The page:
The White House, which has promised to cut the deficit in half while making permanent Bush's tax cuts, has signalled that it does not intend to include the figures in its budget since the administration has not endorsed a detailed plan. The budget deficit in the year ended 30 September was $413 billion. The total national debt is about $7.5 trillion.
Source: www.iht.com from The New York Times Saturday 27 November 2004
American Seniors Rack up Debt Like Never Before
Medical Expenses often Feed the Cycle
Life was a lot simpler when what we honoured was father and mother rather than all major credit cards.
- Robert Orben
by Christine Dugas
Once known for their thrift, older Americans are piling on debt - filing for bankruptcy in record numbers and jeopardising retirement dreams. Many live on little more than Social Security. A sluggish stock market and painfully low interest rates pinch returns on their CDs, bank accounts and stock investments. Tapped out, many in this new generation of seniors turn to credit cards to finance medical bills, expensive prescription drugs and comfortable lifestyles.
Dee Rogers, 64, says she and husband Michael, 57, ran up about $63,000 in credit card bills - "just like a couple of spoiled kids." Now seeking help from a credit-counseling agency, she says, "We'll get by, but we'll both have to work until we're dried-up raisins."
That isn't the way most people would like to envision their golden years. But debt problems are only likely to become worse as the population ages, bankruptcy experts say. Unlike their parents, Americans retiring now are comfortable with credit cards and debt. They are more likely to use plastic to make up for declining income from savings and investments. As a result, household debt for those 65 and older is skyrocketing - up 164% on average in 8 years, to $20,302 in 2000, according to SRI Consulting Business Intelligence. That compares with a 92% increase for those younger than 65.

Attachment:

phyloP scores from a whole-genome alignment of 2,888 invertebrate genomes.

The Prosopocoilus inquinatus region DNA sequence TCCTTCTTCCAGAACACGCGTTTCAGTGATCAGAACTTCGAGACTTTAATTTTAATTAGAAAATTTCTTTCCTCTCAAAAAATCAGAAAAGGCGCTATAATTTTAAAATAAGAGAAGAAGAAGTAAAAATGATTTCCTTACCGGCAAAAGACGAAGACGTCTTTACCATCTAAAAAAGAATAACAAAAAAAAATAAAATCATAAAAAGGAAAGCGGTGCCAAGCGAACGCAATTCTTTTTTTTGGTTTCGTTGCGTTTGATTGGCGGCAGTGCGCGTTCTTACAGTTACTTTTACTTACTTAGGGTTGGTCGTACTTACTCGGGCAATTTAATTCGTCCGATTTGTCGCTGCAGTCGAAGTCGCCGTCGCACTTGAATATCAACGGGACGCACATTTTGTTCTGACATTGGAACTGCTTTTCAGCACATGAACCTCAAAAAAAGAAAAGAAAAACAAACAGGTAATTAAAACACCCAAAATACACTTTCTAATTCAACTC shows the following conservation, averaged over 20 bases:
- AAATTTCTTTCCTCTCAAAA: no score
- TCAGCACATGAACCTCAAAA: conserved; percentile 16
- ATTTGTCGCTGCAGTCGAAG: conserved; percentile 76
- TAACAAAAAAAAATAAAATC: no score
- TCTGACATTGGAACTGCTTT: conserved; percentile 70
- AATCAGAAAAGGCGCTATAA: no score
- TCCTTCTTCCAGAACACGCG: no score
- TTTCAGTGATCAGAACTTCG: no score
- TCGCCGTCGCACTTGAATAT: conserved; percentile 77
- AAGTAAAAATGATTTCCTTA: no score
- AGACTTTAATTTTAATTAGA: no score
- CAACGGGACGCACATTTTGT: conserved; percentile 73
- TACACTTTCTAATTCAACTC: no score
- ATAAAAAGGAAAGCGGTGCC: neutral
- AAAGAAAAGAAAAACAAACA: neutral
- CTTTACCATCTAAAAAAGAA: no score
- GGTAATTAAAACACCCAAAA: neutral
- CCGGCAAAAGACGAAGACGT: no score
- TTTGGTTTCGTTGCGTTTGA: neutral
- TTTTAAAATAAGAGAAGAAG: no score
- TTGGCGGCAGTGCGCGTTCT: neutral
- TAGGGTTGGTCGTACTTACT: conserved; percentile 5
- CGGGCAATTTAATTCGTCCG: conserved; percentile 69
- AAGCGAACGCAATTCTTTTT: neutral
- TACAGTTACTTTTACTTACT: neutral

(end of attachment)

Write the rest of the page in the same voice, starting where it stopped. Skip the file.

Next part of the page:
One national non-profit credit-counseling agency says more seniors are seeking help with ever-more-burdensome debt loads - about $30,000 on average, nearly double the average client's debt. Most older Americans with debt problems are not spendthrifts, though. Medical emergencies, a major home repair or loans to children or grandchildren often are what push them over the edge.
"Older people tend to be used to living within their income until some crisis happens," says Tiff Worley, president of Auriton Solutions, a non-profit debt-counseling agency. Because many seniors own a home and have good credit records, they have a higher capacity for debt than younger people. That means debt problems can quickly mushroom.
The Push into Bankruptcy
Although older Americans account for a small proportion of total personal bankruptcy filings, they are the fastest-growing group in bankruptcy. About 82,000 Americans 65 or older filed for bankruptcy in 2001, up 244% from 1991, according to the Consumer Bankruptcy Project, a study done at Harvard.
After $10,000 in credit card debt began to overwhelm her, Jennie Giannone, 72, finally filed for bankruptcy in March. The retiree in Peabody, Massachusetts, lives on $900 a month in Social Security and some extra cash she makes taking care of an elderly woman. "I can't take the pressure of the bills," she says.
Nearly half of the elderly people who end up in bankruptcy say that they filed because of a medical reason, the Harvard study found. After four surgeries within three years, Duane Allen, 68, and his wife, Linda, had racked up about $15,000 in medical bills. Unable to pay them outright, they charged them. Soon, they were treading water and sought help from a debt-counselling centre. As Duane Allen puts it: "We had health and medical problems and put the bills on our credit cards. Pretty soon, it got the best of us." The Allens not only sought help from credit counsellors, but they sold their home and bought a less-expensive mobile home in Yucaipa, California. "I'm old enough to know better," he says. "Once you get involved with credit cards, they've got you."
It doesn't always take a medical emergency to precipitate a debt crisis. Out-of-pocket health care expenses for seniors increased nearly 50% from 1999 to 2001, according to a report by the Commonwealth Fund. The costs are likely to go up as more employers eliminate retiree health benefits, which typically provide supplemental drug coverage. At the same time, many managed care companies are cutting prescription coverage from Medigap policies. That forces many elderly Americans to go without medications or pay for them with a credit card.
"Before you know it, they have a large amount of debt," says Sandra Vickery, director of the Bourne Council on Aging in Bourne, Massachusetts.
The desire to help family members also can trigger financial problems. Seniors "often need someone to tell them that they can't continue to send their son money every month," Worley says.
Even worse, some family members take advantage of elderly grandparents, aunts or uncles. "There are a lot of people who exploit the elderly," says Valerie Egzibher, executive director of Legal Services for the Elderly in Charlotte. "They get power of attorney and clean out the elderly person's bank accounts."